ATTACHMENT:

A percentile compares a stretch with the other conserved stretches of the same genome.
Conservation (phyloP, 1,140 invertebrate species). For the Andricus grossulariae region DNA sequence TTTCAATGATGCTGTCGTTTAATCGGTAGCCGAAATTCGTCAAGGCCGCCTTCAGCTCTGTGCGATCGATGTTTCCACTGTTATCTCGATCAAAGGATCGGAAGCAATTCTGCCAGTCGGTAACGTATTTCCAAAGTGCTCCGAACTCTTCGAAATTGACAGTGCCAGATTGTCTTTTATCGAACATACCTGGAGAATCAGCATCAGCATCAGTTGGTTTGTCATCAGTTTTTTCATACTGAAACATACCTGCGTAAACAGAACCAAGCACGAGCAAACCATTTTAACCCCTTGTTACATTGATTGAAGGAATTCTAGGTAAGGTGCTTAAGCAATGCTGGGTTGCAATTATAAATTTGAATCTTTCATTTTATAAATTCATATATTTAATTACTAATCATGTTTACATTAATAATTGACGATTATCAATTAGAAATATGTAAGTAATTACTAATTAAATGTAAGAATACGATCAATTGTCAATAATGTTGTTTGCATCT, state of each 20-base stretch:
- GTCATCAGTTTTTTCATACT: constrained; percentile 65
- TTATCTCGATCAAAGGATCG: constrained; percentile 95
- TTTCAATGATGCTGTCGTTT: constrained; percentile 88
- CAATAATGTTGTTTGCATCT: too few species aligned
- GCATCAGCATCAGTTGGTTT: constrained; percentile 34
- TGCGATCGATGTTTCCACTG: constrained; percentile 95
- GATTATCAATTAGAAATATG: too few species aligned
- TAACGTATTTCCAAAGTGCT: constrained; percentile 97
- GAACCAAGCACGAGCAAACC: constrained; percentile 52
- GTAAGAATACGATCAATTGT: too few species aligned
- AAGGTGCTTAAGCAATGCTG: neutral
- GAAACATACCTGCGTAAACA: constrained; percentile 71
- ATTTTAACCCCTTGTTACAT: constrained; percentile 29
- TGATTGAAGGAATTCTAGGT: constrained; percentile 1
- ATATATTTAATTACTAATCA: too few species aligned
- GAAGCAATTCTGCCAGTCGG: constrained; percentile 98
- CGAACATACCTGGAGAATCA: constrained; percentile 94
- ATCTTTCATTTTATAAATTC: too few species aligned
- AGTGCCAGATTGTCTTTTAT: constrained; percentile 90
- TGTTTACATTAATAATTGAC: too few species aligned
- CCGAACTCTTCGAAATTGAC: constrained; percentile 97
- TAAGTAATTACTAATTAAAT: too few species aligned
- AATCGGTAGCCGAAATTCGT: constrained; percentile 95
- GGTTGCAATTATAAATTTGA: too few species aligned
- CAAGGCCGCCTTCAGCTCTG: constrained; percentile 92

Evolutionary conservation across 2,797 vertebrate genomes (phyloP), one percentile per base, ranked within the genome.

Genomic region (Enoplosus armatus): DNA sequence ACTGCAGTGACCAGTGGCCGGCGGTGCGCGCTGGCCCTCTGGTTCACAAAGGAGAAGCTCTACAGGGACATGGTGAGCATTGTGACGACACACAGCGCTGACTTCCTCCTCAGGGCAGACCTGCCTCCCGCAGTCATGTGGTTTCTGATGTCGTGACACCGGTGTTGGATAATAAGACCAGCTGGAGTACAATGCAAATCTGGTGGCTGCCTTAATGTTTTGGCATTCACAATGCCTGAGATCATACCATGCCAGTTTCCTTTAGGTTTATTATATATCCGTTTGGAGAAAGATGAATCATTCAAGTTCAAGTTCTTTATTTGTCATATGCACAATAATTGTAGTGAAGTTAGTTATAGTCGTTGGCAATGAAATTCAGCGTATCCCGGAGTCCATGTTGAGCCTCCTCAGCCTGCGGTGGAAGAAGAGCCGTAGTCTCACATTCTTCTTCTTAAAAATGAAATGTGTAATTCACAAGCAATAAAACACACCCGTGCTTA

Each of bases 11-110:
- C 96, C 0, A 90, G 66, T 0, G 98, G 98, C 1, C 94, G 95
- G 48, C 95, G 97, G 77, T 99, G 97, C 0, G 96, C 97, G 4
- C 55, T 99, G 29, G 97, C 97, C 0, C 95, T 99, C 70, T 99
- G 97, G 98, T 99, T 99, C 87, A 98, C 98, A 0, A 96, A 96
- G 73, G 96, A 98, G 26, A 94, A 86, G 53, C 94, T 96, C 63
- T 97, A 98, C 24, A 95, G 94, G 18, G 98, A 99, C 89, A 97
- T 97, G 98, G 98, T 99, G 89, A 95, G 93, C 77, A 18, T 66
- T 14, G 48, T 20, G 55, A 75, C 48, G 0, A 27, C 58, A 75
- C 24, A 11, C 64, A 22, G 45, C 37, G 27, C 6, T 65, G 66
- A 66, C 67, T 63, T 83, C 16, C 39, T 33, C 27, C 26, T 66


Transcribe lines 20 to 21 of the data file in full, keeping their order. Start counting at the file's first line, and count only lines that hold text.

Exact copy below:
- ATCTTTCATTTTATAAATTC: too few species aligned
- AGTGCCAGATTGTCTTTTAT: constrained; percentile 90